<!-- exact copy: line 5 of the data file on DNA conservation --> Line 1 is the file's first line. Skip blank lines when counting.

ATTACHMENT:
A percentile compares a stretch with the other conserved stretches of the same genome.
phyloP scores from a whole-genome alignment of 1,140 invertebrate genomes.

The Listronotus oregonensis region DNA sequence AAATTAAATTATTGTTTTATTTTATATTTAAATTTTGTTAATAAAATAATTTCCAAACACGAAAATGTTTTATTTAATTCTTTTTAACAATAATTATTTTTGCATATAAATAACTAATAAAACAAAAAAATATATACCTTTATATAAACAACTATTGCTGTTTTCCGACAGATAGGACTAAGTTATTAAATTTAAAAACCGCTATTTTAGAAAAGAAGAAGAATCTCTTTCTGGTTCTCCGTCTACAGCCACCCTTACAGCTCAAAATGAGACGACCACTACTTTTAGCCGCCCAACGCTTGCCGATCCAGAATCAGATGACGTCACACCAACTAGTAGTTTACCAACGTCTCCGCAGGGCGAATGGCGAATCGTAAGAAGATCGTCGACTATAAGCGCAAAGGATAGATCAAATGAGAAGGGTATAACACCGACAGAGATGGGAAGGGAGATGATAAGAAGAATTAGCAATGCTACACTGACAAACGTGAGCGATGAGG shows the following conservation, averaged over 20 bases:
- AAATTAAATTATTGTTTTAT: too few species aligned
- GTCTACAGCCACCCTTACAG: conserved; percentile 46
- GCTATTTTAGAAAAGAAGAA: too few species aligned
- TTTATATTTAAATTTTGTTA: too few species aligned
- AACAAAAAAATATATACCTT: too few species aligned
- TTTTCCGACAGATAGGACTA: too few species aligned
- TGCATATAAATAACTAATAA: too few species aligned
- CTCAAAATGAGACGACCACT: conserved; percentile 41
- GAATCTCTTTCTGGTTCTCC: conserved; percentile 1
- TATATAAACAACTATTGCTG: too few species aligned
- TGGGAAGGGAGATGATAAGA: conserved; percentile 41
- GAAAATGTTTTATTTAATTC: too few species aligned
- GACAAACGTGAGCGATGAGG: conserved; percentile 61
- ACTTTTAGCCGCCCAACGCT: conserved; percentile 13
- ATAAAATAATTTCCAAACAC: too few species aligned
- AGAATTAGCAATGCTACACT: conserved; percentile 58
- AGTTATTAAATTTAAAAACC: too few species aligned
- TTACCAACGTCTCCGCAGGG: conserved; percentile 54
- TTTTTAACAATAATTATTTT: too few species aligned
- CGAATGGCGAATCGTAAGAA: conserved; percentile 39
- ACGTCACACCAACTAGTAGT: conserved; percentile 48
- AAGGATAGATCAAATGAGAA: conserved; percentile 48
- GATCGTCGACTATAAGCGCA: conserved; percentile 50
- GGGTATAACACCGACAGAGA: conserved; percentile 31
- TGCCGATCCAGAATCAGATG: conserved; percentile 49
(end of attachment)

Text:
- GTCTACAGCCACCCTTACAG: conserved; percentile 46